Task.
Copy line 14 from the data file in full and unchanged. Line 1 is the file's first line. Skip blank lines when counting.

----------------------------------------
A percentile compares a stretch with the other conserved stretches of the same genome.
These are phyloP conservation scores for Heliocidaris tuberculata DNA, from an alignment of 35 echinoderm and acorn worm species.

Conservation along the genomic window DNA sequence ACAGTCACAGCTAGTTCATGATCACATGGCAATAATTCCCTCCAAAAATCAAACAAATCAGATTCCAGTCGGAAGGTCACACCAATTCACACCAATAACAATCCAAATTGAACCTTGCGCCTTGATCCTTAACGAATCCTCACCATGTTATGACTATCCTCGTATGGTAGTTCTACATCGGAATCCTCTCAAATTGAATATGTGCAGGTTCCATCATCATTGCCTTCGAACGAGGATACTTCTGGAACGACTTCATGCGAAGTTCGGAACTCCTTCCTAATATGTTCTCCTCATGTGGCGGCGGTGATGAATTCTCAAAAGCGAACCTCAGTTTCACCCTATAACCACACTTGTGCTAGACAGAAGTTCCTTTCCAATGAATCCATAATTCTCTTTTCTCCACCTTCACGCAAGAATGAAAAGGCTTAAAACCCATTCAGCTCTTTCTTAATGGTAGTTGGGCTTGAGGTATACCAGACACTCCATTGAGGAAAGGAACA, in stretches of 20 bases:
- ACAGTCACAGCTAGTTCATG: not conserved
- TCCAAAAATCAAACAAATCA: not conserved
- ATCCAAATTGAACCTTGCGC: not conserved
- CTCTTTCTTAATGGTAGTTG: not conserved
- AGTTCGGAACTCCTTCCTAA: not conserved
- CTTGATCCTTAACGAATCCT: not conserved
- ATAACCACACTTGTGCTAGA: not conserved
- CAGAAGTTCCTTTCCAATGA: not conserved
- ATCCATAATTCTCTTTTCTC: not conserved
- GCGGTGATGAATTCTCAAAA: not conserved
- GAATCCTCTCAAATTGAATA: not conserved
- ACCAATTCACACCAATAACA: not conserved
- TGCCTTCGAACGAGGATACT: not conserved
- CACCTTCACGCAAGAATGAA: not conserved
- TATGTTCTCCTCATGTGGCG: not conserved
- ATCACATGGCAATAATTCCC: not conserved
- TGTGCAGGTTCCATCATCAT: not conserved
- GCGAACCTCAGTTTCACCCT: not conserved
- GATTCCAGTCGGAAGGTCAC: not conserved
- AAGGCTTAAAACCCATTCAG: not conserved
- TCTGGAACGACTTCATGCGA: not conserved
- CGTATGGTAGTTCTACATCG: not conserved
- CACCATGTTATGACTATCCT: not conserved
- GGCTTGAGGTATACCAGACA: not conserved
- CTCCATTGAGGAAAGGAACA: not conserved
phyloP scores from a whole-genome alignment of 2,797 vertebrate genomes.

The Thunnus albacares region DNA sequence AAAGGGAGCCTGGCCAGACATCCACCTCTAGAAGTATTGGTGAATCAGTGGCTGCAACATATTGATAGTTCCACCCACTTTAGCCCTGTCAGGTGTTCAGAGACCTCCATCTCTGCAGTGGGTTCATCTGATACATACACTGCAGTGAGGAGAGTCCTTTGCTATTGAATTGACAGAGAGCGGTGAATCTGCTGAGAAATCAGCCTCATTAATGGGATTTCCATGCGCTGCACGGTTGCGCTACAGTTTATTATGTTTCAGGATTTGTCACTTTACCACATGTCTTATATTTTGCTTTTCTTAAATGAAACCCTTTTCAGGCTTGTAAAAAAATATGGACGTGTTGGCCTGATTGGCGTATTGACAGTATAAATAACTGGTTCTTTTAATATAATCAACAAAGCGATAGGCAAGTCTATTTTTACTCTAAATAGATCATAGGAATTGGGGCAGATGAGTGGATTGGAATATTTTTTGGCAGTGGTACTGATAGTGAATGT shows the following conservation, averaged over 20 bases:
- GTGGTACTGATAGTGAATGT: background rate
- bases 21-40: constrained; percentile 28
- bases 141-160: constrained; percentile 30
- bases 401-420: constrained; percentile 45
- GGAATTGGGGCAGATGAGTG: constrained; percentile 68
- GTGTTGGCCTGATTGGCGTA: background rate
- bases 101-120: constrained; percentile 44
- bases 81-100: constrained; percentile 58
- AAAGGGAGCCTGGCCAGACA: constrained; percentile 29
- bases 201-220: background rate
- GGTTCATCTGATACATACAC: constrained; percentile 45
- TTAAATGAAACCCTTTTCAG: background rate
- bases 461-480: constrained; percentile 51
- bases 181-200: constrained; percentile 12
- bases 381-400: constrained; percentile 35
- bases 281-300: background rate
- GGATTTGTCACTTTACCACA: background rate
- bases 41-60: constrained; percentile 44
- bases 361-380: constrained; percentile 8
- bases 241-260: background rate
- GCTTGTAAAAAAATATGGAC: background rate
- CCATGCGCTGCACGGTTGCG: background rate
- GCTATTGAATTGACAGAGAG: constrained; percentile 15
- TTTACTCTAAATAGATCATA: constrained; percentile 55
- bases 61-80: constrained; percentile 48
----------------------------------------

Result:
- GAATCCTCTCAAATTGAATA: not conserved